Greece: The Rhythm of Life

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I love the rhythm of our life here in Millia. I love being in one place for four full days, waking up to yoga and writing class every morning and then sharing lunches and dinners together, sitting at the broad wide wooden table with different seatmates at each meal, getting to know each other while savoring the fresh local food.

Yesterday afternoon at 4, half of our group took a cooking class in the basement, in Millia’s second kitchen, adjacent to our writing room. We filed in, put on aprons and washed our hands with olive oil soap. It was hard to believe that such a luscious oily soap would ever wash off our skin, but it did, leaving my hands clean, my palms soft and pliable.

When we were all ready to begin, Tassos, who owns the place, began his instruction. He wanted us to know that the Greek kitchen and the Cretan kitchen are not the same as the Mediterranean kitchen. “We use far more vegetables. We always use fresh ingredients from the garden or the market. We don’t preserve or store food for later. We don’t have a plural of food. We’ve learned all the ways to cook and eat what’s grown here. The Greek kitchen is very simple and humble, using only the freshest, seasonal local ingredients.”

Apparently, we’d just missed chestnut season; if we’d arrived a few months earlier, everything we ate would have included chestnuts. Now, most of the menu items featured local wild greens.

Tassos led us around a large butcher block counter, introducing us to the ingredients we’d be using to make dinner for ourselves and the rest of our group: oregano, mint, celery leaves, carrot, onion, two kinds of tomato, two kinds of beans, zucchini, potato, pumpkin, a creamy blend of goat and sheep cheese never to be replicated away from Crete, a heaping pile of small black chewy olives they make here (and that I’ve grown to love), and fresh goat. And two bottles of fresh virgin olive oil, pressed right on the property.

The real gold in our kitchen,” Tassos told us, his dark eyes gleaming, “is locally produced olive oil.” The same oil I’d been dunking my fresh bread in at every meal. I don’t eat any wheat at home, but here, despite my pledge to avoid the bread at every meal, I am unable to resist. The bread they bake fresh every day is a thick crusted whole wheat which they deliver in overflowing abundance to our table in woven baskets, accompanied by plates of olives and small white pitchers of olive oil. And once I pour that olive oil on my plate, I can’t help but reach for another chunk of bread to dredge in the yellow-gold liquid on my plate.

As Tassos set down the oil, he explained the menu that we were going to create:

boreki: a baked vegetable casserole with layers of thinly sliced potato, zucchini, pumpkin, mixed goat/sheep cheese with fresh miint, topped with cherry tomatoes, and of course olive oil.

tsigaragasto: goat with olive oil: the goat was carefully cleaned, then seared in a LOT of olive oil, salt was added and then it was cooked slowly for a couple of of hours.

fava: a smooth bean paste made with yellow split peas, carrot, onion and of course a LOT of olive oil.

dakos: a snack and Tassos’ favorite breakfast: take a piece of hard twice-baked barley bread, pour olive oil on it to saturate, grate half of a fresh tomato on top of that, dab on the goat/sheep cheese, sprinkle with lots of fresh oregano, pour on more olive oil and top with diced cherry tomatoes. We ate these before dinner with olives and a shot of local alcohol, brewed on site. They were better than any bruschetta I’ve ever had.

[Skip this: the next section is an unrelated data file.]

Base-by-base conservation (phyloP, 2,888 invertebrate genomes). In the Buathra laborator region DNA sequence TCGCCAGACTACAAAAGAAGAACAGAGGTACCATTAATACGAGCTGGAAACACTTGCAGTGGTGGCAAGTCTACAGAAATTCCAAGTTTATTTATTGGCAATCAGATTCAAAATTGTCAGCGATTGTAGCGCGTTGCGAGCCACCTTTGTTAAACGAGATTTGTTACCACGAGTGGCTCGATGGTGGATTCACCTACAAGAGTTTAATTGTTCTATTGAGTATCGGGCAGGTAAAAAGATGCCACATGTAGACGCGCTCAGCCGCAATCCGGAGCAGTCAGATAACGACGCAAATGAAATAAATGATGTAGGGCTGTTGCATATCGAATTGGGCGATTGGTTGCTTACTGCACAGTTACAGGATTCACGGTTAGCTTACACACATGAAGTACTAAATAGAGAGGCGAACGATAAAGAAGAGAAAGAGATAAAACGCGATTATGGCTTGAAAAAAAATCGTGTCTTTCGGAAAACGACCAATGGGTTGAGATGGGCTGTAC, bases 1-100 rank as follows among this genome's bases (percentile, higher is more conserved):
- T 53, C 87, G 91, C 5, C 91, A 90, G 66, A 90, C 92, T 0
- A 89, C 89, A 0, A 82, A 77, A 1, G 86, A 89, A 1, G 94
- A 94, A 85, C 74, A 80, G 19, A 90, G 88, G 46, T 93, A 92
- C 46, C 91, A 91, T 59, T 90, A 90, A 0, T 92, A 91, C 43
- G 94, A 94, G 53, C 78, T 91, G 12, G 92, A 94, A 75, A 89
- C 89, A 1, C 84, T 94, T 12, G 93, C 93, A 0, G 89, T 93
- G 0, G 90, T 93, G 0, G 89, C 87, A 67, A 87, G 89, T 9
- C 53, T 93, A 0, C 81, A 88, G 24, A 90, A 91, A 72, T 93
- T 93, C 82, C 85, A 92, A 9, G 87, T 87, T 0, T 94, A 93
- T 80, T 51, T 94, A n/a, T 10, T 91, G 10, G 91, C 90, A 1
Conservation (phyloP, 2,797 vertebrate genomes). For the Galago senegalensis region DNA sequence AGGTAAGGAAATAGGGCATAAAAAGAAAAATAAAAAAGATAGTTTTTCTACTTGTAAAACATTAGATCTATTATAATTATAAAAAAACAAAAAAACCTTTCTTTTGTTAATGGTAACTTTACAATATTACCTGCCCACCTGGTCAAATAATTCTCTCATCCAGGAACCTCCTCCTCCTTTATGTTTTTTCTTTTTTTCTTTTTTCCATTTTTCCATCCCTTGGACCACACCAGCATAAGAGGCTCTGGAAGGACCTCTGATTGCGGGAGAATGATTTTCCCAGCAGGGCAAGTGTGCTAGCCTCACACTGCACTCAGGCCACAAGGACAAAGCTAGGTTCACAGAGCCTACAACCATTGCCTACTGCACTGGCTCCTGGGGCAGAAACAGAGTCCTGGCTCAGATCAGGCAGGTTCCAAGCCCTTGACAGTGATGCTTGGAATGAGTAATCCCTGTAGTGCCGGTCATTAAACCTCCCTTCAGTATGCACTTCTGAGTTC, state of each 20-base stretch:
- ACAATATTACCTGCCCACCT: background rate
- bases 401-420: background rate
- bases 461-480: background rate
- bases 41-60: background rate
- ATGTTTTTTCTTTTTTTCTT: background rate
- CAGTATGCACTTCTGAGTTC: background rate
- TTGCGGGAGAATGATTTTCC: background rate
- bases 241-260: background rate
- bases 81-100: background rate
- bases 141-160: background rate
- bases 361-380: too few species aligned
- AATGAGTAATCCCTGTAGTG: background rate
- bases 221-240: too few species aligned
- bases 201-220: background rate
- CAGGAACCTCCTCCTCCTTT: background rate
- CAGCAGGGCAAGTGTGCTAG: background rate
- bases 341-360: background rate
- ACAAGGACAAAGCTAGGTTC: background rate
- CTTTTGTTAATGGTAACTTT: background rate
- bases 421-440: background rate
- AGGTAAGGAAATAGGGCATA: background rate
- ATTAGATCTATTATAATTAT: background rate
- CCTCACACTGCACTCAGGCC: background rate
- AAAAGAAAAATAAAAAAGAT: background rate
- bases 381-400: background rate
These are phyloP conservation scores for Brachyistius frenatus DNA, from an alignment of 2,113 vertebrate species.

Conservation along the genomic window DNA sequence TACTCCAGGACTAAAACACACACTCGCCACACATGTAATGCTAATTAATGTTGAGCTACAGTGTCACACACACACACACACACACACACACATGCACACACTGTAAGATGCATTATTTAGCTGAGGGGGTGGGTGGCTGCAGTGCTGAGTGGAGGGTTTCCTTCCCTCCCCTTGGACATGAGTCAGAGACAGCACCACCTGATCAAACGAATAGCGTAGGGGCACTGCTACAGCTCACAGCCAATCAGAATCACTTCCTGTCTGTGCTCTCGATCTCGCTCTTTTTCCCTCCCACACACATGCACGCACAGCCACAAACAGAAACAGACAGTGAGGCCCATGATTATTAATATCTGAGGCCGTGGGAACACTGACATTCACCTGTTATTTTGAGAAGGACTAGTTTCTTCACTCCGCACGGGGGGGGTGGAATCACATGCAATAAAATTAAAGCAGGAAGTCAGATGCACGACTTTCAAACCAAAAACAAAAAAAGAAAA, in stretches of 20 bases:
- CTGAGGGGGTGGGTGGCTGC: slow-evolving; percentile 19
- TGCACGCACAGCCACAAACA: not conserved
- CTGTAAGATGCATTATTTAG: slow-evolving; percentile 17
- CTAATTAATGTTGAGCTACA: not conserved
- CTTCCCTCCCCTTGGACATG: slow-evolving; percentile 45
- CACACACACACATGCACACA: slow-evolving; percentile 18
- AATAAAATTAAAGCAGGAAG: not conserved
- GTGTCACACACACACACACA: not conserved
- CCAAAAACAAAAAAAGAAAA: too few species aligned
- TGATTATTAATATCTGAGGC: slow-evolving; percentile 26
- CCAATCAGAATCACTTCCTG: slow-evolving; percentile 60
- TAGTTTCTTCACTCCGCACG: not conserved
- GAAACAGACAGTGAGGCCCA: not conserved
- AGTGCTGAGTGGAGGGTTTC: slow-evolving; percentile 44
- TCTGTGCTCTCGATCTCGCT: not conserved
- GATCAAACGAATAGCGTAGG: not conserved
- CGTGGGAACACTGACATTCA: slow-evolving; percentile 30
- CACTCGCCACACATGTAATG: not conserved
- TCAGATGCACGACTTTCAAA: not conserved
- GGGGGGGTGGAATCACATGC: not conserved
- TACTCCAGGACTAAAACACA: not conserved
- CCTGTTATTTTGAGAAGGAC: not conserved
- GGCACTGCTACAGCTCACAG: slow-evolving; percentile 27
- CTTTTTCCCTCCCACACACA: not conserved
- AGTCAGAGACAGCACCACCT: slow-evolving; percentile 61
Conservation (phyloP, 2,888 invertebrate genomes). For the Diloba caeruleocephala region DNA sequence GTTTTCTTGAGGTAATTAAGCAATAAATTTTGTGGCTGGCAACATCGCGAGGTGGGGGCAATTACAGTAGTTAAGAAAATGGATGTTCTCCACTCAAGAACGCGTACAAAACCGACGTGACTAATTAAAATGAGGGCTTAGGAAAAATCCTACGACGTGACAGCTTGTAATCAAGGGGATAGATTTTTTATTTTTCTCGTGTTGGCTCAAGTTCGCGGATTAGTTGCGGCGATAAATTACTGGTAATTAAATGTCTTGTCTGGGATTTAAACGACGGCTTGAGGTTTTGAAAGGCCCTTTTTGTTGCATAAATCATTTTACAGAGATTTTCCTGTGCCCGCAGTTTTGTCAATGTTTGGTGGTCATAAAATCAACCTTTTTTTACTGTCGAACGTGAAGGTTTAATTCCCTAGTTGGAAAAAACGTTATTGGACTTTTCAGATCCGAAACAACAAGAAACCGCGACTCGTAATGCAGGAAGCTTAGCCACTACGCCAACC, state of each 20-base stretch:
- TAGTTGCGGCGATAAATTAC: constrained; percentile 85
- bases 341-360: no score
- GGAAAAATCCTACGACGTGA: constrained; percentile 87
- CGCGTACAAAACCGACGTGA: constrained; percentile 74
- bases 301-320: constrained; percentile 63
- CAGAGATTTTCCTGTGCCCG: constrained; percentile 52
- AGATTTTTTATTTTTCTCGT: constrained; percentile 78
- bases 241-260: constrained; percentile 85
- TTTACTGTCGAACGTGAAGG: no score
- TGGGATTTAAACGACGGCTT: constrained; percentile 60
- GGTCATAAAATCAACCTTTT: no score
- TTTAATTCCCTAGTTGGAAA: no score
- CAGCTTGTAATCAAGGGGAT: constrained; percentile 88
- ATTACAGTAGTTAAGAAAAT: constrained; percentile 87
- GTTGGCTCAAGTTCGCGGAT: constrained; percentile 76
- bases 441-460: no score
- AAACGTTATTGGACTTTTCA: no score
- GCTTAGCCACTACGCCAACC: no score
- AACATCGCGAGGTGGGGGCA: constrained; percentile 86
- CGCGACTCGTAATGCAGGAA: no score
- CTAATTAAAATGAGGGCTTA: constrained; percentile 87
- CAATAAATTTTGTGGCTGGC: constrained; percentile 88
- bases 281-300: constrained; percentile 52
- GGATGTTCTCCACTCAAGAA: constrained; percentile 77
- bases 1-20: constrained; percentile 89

Cooking together was fun and we all felt a sense of accomplishment at creating the meal that our compatriots would eat. I like to take cooking classes in every country I visit, and this was one of the better ones.

Once everything that needed more cooking had been taken to the round outdoor oven to be finished up for our dinner, Tassos held up two half empty bottles of olive oil. “We used less than a liter of olive oil. A woman from the village would have used double.” Tassos informed us that his family of five uses 70 liters of olive oil a year, “and we don’t consume very much. Many families use twice as much.” And they eat 50 liters of honey a year. “We start the day eating honey with a spoon.”

Is that why the Greeks skin glows so much?

Two hours later, we sat down and our food was served back to us, family style, along with an added salad and dessert.

Check out the pictures and captions below:

Olive oil soap

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Washing our hands

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I love this face!

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Fresh veggies

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Mint, celery and tomatoes

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Goat/sheep cheese

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Cooks at work

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“Slice them so thin you can see through them.”

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Adding the cheese

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Making the layers

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Topped with tomatoes

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Smelling it to see if it’s right

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Making our snacks

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This was mine…yum!

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Cooking class in peofress

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Dinner salad…the start of a feast

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